How to achieve the best onboarding experience?

How many apps do you have on your smartphone? And how many of them are still in the middle of a “sign up” process?
I have at least 10 apps in this status and I’m sure you do as well.

Why does this happen?

The “sign up” or in its professional name “onboarding process” is a critical step.
This step happens while the user is not sure yet that he really needs the product/app and is not sure about its value for him.
In addition, registration can become a burden if it’s not designed properly from a customer experience perspective, and if the customer doesn’t want to make any effort.

From the company’s point of view, onboarding is the gateway to the product — and that’s why it’s a critical process.
A bad onboarding experience can damage the company’s growth, and even its business.

Examples for onboarding processes is everywhere — think about Instagram, Facebook, Uber, Apple and more… Whenever you download the app, you have to do a “sign up” process.

There is no doubt, this process is worth investing in.

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An example of onboarding experience from Google trip

For the past few years I dealt a lot with onboarding experiences, I registered to many apps, built my own onboarding processes, analyzed it and came up with many conclusions regarding this critical process. I will try to put the main insights here in this blog post.

10 “Must have” key principles for onboarding experience

1) It must “speak” your company’s language
Onboarding is the first interaction of the customer with your product and even with your company — it must have the company’s personality. It should represent the values of the product, the value proposition and so on …
As an example we can take a look in Netflix’ onboarding- just from looking at the first screen, you can see the company personality.

netflix.png

2) Consistent Look & Feel
The look and feel of the onboarding should be consistent with what your customer will meet within the app after he will finish the onboarding.
Look at Shazam’s onboarding first screen — you can see it is Shazam without even reading the logo. The screens inside the app will look exactly the same.

3) Respect your customer’s time
The process must be as short as possible. People are usually not sure if they really need your app at that point. If it will be too long, the churn rate will be very high.

4) Ask for minimum information
Don’t ask for your customer’s information if it’s not mandatory. Ask only what you must know in this phase and don’t worry — you will be able to collect the rest of information after the onboarding.
However, when you do ask for information from your customer, always explain why. The customer will answer you only if he knows that he is getting something from this.
For example: If you are asking for your customer’s e-mail address, it should be because you are going to send him something valuable via mail.
Or like with Tinder, tell the customer what use are you going to do with his information.

5) Don’t build a form
Onboarding process doesn’t have to look or feel like a form. Customers won’t fill any form in the mobile device. You should design a process which contains many UX (user experience) hacks to create a seamless feeling.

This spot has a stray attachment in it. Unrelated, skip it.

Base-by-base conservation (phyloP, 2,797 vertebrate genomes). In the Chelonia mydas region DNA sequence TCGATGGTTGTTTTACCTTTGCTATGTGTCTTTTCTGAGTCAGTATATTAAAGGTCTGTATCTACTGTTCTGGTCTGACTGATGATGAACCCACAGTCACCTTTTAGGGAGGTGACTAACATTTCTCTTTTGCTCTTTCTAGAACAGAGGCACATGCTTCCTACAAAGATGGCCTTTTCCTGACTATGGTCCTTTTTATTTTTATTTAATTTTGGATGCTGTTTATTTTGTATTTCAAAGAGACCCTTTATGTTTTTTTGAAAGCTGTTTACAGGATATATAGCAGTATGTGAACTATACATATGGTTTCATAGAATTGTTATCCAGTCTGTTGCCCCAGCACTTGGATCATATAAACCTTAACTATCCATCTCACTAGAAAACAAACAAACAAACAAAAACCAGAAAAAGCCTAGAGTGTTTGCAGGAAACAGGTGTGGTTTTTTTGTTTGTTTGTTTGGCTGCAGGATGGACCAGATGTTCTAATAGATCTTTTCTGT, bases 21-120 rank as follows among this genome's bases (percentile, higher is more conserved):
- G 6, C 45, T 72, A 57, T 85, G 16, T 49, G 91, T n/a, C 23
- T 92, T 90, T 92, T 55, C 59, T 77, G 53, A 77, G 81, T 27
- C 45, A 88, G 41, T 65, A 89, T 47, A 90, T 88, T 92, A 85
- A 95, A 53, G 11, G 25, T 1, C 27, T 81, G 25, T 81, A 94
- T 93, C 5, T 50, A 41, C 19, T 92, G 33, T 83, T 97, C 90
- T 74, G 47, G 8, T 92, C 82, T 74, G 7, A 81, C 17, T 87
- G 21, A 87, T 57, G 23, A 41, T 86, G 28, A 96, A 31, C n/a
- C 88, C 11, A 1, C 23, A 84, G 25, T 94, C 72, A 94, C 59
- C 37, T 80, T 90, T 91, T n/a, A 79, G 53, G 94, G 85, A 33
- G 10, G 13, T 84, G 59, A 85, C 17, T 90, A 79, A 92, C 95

6) Give the customer support options
You have to add support options all through the process. Customers might meet some technical obstacles or just have some questions, you will have to give them a few options to get the answers quickly and easily.
There are many options to handle this — it can be static Q&A section, live chat with a real support agent, calling the support center or even to use an AI chatbot.

7) Use the 80/20 rule
Don’t build a process with many options for the customer. Stick to the majority of customer’ needs. Present defaults and allow the customer to finish this process quickly by clicking “next”.
“Long tail” customers will have the option to change the defaults within the app, after finishing the onboarding.

8) An option to stop in the middle of the process is a must
People are very busy and can be distracted easily. That’s why it’s important to allow them to stop and continue at another time from the same point they stopped.

9) Ask for mobile permissions just if you have to
People tend to abandon the process when an app asks for permissions. Ask for the minimum permissions and explain to the customer what and how you are going to use it.
As an example, Uber explains nicely why they need permission to access to your location.

10) Set expectations regarding the onboarding process
Let people know before they start what it will require from them and how much time is it going to take. And not less important what will happen after they will complete the process.

Now, think about applications or products you stopped using because of a bad onboarding experience. Which of those tips would change the situation? If the experience was better, would you use those apps?

Give this feedback to the companies that you found out their onboarding experience needs improvement. And if you are planning to build an onboarding process, design it wisely.

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